Public-sector employees are set for a long weekend break from work after Eid Al Adha holiday dates were announced.
Those working in federal entities will get four days off starting Thursday, July 30 to Sunday, August 2.
Work will resume on Monday, August 3.
The announcement was made on Twitter by the Federal Authority for Government Human Resources.
The festival is the most important of two main holidays in the Muslim world. It begins on the 10th day of Dhu Al Hijjah, which is the 12th and final month in the Islamic calendar.
What is Eid Al Adha?
Al Adha means the sacrifice. The specific sacrifice this holiday is named after is explained in the Quran, which tells of how Prophet Ibrahim dreamt that God asked him to sacrifice his son, Ismail, as a test of his faith.
At first, Ibrahim dismissed the dream but it reoccurred several nights in a row. The prophet is said to have grappled with the decision but ultimately chose to submit to God's will as an indication of his commitment to faith.
The devil tried to dissuade him, telling him not to kill his son, but Ibrahim responded by throwing rocks at him. This act is now repeated by pilgrims at Hajj who throw stones at symbolic pillars.
Just before Ibrahim went to carry out God's command, God replaced his son with a goat and told him to sacrifice the animal instead. Now Muslims celebrate Eid by eating the halal meat of a sacrificed animal.
How is it celebrated and how might things be different this year?
Eid is a time when families and friends come together to celebrate, usually over a meal.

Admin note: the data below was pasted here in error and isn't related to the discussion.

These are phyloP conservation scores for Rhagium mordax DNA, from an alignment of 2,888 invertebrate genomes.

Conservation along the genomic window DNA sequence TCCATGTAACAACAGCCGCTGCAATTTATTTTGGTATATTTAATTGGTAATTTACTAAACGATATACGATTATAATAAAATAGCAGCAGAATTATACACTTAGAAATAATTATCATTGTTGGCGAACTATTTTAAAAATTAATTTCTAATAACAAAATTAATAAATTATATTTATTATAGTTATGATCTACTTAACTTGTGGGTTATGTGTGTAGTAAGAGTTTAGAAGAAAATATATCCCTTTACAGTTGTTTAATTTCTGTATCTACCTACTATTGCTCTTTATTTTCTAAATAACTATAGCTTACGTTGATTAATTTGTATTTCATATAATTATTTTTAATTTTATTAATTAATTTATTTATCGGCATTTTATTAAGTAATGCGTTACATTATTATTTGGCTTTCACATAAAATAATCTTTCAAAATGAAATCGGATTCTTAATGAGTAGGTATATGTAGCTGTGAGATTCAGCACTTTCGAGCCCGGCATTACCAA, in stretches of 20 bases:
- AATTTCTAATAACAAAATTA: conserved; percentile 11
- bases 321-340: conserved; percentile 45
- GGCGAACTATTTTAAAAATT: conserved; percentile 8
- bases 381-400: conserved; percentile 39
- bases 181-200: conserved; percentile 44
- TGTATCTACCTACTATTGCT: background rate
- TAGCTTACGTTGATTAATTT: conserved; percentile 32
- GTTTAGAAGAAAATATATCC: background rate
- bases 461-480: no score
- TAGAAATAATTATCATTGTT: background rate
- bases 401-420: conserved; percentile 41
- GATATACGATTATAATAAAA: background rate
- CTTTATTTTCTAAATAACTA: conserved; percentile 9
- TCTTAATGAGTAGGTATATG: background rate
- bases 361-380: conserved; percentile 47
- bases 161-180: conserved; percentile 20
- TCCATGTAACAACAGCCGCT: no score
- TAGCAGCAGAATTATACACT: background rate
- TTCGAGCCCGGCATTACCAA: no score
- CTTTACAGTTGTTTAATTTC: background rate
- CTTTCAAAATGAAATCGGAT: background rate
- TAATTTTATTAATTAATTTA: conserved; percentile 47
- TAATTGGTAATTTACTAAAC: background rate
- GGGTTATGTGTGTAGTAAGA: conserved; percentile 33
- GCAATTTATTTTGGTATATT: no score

The day begins with early Eid prayers at a mosque and it is customary for a family to have a goat or sheep butchered at an abattoir. The meat is typically shared between themselves, their relatives and the underprivileged.
Families and friends visit each other and wear new clothes. Eidieh - a gift of money during Eid - is given to children and sweets are served.
This year, because of the coronavirus outbreak, traditions will likely be put on hold. Family gatherings will be restricted to limit the spread of Covid-19.
During Eid Al Fitr, authorities advised against sharing food and giving children cash.
Places of worship opened to the public on July 1 but restrictions remain in place to keep worshippers safe.
Though mosques have reopened for the five daily prayers, authorities have said Friday prayers - which typically draw a larger crowd - are not yet allowed.
It is unclear if Eid prayers will be permitted or Muslims will instead be encouraged to be carry them out at home, as they did for Eid Al Fitr.
Residents urged to opt for home deliveries and avoid Eid rush at abattoirs
Residents in Abu Dhabi have been urged to opt for home deliveries when ordering meat for Eid-al-Adha to avoid a rush at abattoirs amid the coronavirus pandemic.
Abu Dhabi City Municipality said slaughterhouses in the capital were expecting to receive up to 25,000 orders for livestock over the coming weeks.
To align with social distancing measures, customers can place their orders using two dedicated mobile applications, My Slaughter and Al Jazeera Slaughters.
Khalfan Al Muhairbi, section head of Abu Dhabi Slaughterhouses, said customers should take advantage of the contactless payment and order options to limit the spread of Covid-19.
Residents can also opt to collect their meat orders from the drive-through centres after placing an order online or through the app.